Published: Fresh U. July 10, 2016. Viewable here.
In early May, the Obama administration directed all public schools and universities that receive federal funding to allow transgender students use of the bathroom which correlates to the gender they identify as, or else face a loss of federal aid and funds.
In May, North Carolina and the Justice Department sued each other after the state was threatened a loss of billions of dollars in federal funds over HB2. The law went directly against the federal government’s mandate and stated that students could only use the bathroom which correlates with their birth gender.
The Justice Department stated that HB2 directly violated Title IX of the Civil Rights Act – which protects students from discrimination based on sex in education or programs which receive federal funds.
Also in May, ten states announced a lawsuit over the Obama administration’s directive. These ten states were: Texas, Oklahoma, Alabama, Wisconsin, West Virginia, Tennessee, Maine, Louisiana, Utah, Arizona and Georgia.
Now, 9 states have joined Nebraska in a second lawsuit filed over the directive. These states are: Arkansas, Kansas, Michigan, Montana, North Dakota, Ohio, South Carolina, South Dakota and Wyoming.
The total number of states challenging the directive have been brought to nearly half of the country, at 21 states.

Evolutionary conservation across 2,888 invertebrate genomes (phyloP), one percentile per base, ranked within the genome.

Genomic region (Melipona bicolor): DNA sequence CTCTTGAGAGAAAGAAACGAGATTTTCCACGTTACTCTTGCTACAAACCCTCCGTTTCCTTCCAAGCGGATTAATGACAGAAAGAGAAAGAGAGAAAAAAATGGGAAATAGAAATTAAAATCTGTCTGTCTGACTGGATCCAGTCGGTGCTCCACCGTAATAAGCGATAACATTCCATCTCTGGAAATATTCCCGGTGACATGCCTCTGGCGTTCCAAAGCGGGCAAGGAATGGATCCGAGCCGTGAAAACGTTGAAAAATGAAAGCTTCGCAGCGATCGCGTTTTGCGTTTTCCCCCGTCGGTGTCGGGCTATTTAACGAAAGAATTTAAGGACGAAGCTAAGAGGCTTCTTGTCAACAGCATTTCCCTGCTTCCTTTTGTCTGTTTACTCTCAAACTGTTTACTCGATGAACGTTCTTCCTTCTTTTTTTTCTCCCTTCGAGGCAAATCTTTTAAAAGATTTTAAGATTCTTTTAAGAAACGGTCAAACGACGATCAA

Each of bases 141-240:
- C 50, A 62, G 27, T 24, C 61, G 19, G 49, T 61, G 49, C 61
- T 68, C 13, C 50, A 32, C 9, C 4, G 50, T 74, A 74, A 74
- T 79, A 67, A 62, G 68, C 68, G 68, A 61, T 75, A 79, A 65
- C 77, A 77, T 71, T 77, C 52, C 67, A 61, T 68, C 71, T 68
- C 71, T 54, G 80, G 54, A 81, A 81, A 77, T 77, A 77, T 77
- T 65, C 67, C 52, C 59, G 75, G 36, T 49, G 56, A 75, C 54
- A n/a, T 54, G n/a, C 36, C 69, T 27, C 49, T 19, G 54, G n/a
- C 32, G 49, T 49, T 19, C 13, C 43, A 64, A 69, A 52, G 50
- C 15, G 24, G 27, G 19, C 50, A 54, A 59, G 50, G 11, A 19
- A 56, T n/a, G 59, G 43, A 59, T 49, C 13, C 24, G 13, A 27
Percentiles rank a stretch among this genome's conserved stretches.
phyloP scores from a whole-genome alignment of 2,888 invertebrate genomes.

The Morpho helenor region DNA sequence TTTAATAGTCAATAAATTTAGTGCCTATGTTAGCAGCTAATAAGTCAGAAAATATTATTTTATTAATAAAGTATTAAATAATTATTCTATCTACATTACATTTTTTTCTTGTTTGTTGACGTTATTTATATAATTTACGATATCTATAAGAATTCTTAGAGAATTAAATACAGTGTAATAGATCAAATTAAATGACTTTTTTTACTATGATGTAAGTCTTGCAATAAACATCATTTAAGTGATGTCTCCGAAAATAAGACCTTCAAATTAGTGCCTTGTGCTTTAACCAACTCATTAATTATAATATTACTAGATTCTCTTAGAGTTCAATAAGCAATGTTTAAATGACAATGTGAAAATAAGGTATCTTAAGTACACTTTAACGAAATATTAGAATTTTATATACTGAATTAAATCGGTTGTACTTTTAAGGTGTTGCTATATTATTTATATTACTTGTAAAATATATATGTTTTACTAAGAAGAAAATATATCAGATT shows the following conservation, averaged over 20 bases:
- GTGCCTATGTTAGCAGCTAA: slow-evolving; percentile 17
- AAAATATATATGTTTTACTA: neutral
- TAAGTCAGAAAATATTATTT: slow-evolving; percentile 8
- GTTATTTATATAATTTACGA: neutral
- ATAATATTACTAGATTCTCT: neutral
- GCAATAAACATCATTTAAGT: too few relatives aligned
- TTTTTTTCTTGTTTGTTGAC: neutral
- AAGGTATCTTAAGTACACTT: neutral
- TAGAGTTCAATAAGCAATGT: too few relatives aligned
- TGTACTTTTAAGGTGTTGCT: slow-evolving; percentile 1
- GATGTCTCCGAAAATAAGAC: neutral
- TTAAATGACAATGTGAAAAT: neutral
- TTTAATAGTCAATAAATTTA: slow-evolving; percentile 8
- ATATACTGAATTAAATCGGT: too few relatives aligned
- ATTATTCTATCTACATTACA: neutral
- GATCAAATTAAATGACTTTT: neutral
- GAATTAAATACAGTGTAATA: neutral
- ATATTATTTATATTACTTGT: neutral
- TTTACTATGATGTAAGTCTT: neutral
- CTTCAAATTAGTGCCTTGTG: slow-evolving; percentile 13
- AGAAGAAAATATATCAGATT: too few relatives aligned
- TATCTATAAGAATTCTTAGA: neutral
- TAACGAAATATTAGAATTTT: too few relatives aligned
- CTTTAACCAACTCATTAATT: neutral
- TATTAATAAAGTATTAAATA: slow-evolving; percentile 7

According to the Associated Press, the Nebraska lawsuit moves that the directive is overreaching, and that under the Civil Rights Act students are protected based on their sex, not their gender identity. The lawsuit says that nowhere in past legislation is the word gender identity found, and that “neither the text nor the legislative history of Title IX supports an interpretation of the term ‘sex’ as meaning anything other than one’s sex determined by anatomy and genetics.”
In 2014, a document published by the Department of Education stated that “Title IX’s sex discrimination prohibition extends to claims of discrimination based on gender identity.”
Challenges to the directive are pending in four federal appellate courts, leaving open the possibility of one of these cases traveling to the Supreme Court. Jeffrey Fisher, a Stanford law professor, told The Washington Post that there is a greater chance that the case could reach the Supreme Court if different courts come to conflicting decisions.
“The fact that a particular issue is being litigated in several states across the country weighs in favor (of Supreme Court involvement),” Fisher told The Post.